Businesses operating an establishment in Malta, held by a title of lease may assign their lease agreement to a third party for consideration. What are the income tax, stamp duty and VAR implications contemplated by the Income Tax Act (Cap. 123 of the Laws of Malta), the Duty on Documents and Transfers Act (Cap. 364 of the Laws of Malta) and the Value Added Tax Act (Cap. 406 of the Laws of Malta) which both the assignor and the assignee need to consider before entering into such an assignment agreement? The purpose of this article is to shed some light on the fiscal implications which might arise including any double taxation treaty considerations.
Income tax implications and double taxation treaty considerations
The assignment of a lease agreement would for Maltese income tax purposes be considered as ‘a cession of any rights over property situated in Malta’ and therefore falls within the purview of the Property Transfers Tax as per Article 5A of the Income Tax Act (ITA). In fact the definition of a ‘transfer’ in terms of Article 5A(2)(a) of the ITA includes any assignment or cession of any rights over any immovable property situated in Malta. The consideration paid for the assignment of the lease would thus be subject to the default rate of income tax of 8%.
On the assumption that the assignor is a person resident in Malta (including both individuals resident in Malta as well companies incorporated in Malta which for the purpose of a double taxation treaty based on the OECD Model Convention is considered to be resident of Malta), then no double taxation treaty considerations will apply. This is because of the fact that the source of the gain is Malta (it is hereby being assumed that the immovable property is situated in Malta) and the recipient of the gain is also resident in Malta. Thus in this case, Malta would have an exclusive jurisdiction to tax such gain.
If on the other hand, the recipient of the gain is not resident in Malta, then typically a double taxation treaty based on the OECD Model Convention would grant a shared jurisdiction to tax to both Malta and the country of residence of the recipient of the gain. Such a treaty would typically grant a primary right to tax to Malta as the source country (i.e. where the immovable property is situated) and a secondary right to tax to the country of residence of the recipient of the gain. The latter jurisdiction would then have the obligation to grant the recipient of the gain relief from double taxation in terms of the applicable treaty so that the same income or gain would not be subject to tax twice in two different jurisdictions.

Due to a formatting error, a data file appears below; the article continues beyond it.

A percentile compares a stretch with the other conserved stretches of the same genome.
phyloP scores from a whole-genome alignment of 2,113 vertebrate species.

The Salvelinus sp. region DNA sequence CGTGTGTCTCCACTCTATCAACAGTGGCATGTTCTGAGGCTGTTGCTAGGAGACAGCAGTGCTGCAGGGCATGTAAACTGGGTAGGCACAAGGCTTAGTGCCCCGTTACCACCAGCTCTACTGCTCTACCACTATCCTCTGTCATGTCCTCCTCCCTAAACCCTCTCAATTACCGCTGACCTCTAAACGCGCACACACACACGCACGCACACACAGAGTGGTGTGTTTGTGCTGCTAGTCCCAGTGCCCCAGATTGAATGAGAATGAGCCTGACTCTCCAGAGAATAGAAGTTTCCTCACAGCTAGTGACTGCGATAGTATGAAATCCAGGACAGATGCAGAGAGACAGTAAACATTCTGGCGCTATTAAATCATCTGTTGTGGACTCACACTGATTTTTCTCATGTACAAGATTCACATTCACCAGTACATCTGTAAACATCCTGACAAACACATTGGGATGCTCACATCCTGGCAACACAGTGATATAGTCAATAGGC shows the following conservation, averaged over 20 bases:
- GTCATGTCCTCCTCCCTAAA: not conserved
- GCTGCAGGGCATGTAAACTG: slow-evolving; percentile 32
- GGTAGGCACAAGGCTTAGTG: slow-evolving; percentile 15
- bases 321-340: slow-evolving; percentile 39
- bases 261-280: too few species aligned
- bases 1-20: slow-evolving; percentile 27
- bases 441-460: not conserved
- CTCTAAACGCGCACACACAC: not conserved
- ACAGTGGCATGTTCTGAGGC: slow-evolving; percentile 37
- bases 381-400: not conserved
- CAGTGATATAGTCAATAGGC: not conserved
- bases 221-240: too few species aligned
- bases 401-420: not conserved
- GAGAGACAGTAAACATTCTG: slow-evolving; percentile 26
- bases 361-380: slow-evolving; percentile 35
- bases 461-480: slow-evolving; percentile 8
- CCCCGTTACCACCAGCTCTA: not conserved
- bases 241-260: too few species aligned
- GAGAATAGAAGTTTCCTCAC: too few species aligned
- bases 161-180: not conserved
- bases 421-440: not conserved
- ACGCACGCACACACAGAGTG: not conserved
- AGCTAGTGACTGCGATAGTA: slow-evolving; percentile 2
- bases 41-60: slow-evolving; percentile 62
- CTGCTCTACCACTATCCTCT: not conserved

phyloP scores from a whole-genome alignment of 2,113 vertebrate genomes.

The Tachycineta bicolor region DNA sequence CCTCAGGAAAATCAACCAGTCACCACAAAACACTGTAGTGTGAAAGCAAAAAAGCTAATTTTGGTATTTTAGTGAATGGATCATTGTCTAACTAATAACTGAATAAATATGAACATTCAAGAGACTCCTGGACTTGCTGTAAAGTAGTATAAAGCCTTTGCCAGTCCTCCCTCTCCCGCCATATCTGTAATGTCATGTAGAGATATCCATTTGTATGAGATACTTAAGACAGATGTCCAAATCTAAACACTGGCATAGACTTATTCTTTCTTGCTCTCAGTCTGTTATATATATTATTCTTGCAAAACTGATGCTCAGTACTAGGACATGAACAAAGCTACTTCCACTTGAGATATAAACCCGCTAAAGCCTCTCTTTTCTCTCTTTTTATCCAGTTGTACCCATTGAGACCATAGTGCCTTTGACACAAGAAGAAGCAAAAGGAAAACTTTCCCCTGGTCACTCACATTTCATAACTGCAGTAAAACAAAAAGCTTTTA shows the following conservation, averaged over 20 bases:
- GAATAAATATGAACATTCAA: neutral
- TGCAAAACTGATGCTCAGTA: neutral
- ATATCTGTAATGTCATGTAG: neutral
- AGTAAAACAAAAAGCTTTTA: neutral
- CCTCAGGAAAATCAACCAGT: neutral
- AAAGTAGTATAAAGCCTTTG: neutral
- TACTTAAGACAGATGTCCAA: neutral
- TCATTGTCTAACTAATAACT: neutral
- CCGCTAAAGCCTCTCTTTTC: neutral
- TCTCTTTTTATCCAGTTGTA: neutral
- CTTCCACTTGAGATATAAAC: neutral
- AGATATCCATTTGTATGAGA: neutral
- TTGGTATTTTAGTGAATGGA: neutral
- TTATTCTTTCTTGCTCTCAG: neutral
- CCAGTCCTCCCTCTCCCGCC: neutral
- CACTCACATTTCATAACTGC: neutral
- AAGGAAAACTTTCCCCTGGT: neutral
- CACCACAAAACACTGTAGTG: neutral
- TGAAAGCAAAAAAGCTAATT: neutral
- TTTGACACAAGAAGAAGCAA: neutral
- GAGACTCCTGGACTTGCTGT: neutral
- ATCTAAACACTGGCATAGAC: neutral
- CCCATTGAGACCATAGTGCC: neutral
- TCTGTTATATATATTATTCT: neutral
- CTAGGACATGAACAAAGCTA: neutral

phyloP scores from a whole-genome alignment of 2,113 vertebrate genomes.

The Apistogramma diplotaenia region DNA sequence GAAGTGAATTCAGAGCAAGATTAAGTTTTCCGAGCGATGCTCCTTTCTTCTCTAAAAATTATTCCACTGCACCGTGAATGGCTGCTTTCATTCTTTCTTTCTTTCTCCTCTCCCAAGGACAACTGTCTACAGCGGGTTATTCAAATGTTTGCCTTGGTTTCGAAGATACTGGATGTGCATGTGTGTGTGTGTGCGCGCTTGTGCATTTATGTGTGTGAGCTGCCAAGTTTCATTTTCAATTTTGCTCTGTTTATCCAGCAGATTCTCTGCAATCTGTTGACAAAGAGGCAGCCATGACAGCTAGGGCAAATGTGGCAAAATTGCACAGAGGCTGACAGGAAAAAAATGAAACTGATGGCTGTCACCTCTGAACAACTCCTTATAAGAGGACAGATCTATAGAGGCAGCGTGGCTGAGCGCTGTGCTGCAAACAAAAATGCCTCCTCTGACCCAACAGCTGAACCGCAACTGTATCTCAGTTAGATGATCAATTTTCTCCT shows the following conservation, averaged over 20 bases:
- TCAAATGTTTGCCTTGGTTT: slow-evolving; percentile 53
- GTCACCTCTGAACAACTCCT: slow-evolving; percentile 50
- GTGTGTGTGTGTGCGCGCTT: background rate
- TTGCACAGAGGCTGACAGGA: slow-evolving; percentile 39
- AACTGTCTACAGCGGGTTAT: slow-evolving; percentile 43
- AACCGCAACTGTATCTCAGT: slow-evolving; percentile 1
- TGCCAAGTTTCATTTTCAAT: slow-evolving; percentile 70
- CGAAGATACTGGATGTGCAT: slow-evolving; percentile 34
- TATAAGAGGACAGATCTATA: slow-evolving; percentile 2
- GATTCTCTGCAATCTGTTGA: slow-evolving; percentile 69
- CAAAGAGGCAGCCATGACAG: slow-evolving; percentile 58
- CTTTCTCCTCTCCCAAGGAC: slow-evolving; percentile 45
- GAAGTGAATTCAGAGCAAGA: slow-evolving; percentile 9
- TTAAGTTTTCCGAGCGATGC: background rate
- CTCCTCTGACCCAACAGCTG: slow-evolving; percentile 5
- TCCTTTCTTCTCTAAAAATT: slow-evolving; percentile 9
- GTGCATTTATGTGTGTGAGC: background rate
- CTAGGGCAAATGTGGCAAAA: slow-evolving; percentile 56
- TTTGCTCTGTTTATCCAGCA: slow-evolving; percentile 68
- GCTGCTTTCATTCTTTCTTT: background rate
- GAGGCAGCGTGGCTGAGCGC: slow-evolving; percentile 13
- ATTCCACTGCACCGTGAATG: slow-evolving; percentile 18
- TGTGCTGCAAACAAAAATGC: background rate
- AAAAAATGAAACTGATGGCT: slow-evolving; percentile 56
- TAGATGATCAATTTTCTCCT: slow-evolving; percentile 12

Duty on documents and transfers implications
Unlike income tax, the Duty on Documents and Transfers Act (DDTA) does not apply with respect to the ‘cession of any rights over property’ but applies only when ‘any real right over immovable property is transferred. In fact, Article 32(1) of the DDTA states that duty shall be charged on every document and on every judgment, decree or order of any court or other lawful authority, whereby any immovable or any real right over an immovable is transferred to any person. In view of the fact that the assignment of a lease agreement is not considered to be a transfer of a real right over an immovable property, then such an assignment would fall outside the scope of the DDTA and therefore the assignee would not be subject to the payment of duty on documents on such an assignment.
The assignment of the lease would qualify for a vat exemption and thus the transaction would not be subject to any VAT implications.